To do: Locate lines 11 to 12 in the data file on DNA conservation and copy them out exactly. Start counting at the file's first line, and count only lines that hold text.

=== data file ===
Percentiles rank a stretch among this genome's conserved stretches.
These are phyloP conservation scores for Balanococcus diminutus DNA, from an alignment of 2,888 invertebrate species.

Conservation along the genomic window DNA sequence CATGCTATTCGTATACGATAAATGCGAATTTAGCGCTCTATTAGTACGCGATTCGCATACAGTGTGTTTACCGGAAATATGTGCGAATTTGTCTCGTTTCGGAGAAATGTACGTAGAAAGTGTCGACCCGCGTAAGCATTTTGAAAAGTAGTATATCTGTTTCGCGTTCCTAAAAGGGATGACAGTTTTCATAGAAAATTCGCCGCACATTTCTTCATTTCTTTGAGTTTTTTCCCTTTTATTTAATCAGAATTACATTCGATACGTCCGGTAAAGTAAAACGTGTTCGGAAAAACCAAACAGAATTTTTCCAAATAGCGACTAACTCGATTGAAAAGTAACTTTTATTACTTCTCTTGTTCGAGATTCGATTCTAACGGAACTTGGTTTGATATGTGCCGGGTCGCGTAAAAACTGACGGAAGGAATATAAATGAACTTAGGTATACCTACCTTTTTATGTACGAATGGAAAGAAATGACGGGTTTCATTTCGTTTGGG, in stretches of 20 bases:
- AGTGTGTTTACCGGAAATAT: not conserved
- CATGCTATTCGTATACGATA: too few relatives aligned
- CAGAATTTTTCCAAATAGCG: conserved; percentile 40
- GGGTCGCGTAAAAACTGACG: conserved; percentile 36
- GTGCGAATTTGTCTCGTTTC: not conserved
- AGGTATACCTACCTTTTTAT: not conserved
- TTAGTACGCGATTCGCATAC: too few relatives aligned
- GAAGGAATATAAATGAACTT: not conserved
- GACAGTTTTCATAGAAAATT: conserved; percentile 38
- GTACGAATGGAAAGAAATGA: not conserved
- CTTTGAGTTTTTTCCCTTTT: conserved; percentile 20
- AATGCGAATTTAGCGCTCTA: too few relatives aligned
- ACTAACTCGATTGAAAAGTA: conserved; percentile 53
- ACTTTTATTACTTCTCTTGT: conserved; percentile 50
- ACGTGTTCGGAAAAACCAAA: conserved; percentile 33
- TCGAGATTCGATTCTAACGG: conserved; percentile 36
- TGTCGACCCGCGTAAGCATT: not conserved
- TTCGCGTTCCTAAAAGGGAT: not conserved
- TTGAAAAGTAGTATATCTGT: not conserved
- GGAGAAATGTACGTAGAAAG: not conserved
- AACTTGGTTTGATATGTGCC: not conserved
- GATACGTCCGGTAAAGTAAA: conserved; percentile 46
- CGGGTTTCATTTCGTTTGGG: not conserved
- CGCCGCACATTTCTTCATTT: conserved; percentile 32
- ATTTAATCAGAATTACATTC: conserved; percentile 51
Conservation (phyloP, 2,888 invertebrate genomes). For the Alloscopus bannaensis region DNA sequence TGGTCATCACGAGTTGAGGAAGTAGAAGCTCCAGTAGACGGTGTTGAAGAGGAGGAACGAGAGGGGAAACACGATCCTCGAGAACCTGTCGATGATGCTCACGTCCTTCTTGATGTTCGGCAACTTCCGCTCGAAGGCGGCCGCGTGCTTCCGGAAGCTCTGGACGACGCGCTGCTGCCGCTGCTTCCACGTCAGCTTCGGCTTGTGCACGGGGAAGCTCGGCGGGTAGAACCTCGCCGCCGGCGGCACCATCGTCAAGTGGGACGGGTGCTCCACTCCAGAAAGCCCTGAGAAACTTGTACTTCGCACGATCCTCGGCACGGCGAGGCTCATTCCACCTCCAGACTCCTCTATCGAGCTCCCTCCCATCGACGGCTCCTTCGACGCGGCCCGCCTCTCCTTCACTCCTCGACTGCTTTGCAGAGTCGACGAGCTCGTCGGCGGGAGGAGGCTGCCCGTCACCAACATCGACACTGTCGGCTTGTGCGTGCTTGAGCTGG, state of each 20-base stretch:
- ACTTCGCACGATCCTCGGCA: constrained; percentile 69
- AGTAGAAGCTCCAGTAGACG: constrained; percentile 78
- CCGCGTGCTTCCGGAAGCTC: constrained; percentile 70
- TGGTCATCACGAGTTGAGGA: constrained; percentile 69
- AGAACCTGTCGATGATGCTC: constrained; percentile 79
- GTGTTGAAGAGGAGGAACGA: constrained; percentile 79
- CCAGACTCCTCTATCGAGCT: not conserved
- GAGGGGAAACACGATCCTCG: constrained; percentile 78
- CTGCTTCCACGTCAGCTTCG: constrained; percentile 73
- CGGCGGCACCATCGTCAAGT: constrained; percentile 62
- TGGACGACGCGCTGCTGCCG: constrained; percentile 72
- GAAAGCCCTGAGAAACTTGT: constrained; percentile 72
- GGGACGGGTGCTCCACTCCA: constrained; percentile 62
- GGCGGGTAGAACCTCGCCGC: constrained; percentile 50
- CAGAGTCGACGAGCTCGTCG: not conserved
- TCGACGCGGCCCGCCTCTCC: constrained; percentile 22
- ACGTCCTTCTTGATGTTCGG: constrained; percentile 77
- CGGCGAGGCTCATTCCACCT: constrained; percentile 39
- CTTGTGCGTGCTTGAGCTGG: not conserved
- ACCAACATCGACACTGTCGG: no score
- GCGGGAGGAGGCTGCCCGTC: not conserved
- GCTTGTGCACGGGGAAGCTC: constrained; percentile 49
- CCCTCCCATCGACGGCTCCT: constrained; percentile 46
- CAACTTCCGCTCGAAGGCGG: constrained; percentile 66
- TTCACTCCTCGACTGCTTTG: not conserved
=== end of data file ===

- GAAGGAATATAAATGAACTT: not conserved
- GACAGTTTTCATAGAAAATT: conserved; percentile 38